War-torn and famine-stricken, a good portion of Africa is constantly suffering from some of the worst starvation figures around the world, and researchers are constantly coming up with new solutions that might help allay the hunger pangs. The latest proposition is related to a new (to other countries, anyway) form of termite control sweeping across the hunger-stricken Horn of Africa: people following termite swarms and infestations and raiding the colonies for hoards of the insects, in order to eat them or sell them as food in the markets.

This is an intriguing form of termite control, as well as a curious diet. While those from other cultures may balk, eating insects is not actually all that inadvisable, according to a growing body of research. For instance, a recent research paper published some scientists arguing that insect diets are perhaps even preferable over the regular poultry-filled diets of most developed countries. After all, said the researchers, insects tend to have more protein per pound, more vitamin B, and lower fat amounts compared to meats such as beef. And considering how easy they are to rear, there are fewer environmental concerns in raising them.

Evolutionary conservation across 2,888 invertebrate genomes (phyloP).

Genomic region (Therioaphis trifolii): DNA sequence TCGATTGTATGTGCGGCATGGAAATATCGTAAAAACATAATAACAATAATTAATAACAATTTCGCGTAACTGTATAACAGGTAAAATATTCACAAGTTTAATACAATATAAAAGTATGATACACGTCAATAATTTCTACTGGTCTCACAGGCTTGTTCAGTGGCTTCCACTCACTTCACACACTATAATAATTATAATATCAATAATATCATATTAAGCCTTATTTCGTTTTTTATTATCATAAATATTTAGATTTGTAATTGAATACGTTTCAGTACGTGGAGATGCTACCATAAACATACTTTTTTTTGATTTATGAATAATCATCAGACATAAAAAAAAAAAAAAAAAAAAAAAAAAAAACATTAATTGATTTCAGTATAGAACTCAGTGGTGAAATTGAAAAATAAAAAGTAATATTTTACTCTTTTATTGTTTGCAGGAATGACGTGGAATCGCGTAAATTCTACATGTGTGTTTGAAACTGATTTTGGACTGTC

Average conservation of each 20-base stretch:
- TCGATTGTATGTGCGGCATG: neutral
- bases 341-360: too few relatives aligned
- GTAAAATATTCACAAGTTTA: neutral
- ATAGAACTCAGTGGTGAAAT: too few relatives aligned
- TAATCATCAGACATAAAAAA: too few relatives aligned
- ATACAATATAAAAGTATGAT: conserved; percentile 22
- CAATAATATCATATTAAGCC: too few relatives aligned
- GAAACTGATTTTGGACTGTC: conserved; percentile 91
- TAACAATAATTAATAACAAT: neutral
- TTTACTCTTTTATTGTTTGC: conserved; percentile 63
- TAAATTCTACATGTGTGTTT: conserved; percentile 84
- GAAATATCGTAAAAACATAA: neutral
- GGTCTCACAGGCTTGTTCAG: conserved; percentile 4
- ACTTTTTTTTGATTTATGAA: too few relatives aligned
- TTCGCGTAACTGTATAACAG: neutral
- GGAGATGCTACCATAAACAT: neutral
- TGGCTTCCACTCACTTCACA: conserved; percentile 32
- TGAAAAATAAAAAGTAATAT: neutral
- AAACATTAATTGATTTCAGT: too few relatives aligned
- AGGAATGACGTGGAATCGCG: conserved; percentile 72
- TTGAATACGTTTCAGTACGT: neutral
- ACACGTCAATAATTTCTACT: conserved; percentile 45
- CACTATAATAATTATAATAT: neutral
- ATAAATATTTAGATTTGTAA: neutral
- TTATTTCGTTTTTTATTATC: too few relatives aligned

A good number of Africans are already making money off the insects. Whenever termite swarm season starts, the insects come out in droves and fly about the air, making them very easy to catch and pack into sacks or bags. These are then roasted, dried, or fried, and sold on the market as protein alternatives for those who cannot afford poultry. Apparently, they turn a brisk trade on the termite offerings: with people hardly able to eat anything else due to meagre funds, it only makes sense that even insects would be given a try and considered viable alternatives.

Research teams are already working on validating the advantages that insect-based diets would have, as it would be such a convenient solution to many hunger issues in the region. Other researchers are actually trying to promote the concept even in developed countries, arguing that the health and environmental benefits demand that more people move to the insect diet as soon as possible. It may take some convincing for people in places such as the US, but many developing countries would probably not spurn the option.

The Dutch government has already granted a million Euros to a team led by Professor Arnold Van Huis, which is working to extract more directly usable amounts of protein from various insects. Van Huis himself is a strong proponent of the insect diet, and has estimated that the number of insect species that can be safely eaten by humans can go as high as 1800. All of this may mean that insect diets just might become the norm in hunger-stricken areas soon, prompting a novel—not to mention environment-friendly—method of termite control.